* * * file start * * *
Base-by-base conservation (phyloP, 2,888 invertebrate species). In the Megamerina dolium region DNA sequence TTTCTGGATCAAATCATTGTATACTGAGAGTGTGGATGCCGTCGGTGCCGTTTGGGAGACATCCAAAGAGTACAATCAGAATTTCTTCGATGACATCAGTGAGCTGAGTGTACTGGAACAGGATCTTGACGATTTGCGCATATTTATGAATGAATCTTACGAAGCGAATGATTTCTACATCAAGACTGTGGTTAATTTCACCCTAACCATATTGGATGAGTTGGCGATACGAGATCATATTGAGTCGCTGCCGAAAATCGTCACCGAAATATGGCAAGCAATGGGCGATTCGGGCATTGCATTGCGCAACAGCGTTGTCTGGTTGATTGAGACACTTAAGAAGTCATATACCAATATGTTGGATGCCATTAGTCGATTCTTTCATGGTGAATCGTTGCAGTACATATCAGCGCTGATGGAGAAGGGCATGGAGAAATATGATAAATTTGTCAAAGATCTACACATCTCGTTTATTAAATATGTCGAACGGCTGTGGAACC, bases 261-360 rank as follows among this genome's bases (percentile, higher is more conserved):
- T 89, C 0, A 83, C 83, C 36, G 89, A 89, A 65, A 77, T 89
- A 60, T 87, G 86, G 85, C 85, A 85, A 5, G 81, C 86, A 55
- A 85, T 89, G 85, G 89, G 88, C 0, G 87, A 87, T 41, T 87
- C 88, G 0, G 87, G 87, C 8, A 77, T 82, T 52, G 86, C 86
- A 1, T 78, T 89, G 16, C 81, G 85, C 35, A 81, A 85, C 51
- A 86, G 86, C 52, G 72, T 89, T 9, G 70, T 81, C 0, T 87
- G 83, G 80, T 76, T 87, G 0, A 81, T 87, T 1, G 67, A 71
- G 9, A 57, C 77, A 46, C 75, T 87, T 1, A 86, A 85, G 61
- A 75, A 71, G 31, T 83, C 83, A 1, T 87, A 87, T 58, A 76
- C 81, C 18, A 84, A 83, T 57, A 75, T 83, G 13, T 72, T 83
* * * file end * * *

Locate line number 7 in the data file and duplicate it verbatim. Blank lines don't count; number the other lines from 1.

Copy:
- A 86, G 86, C 52, G 72, T 89, T 9, G 70, T 81, C 0, T 87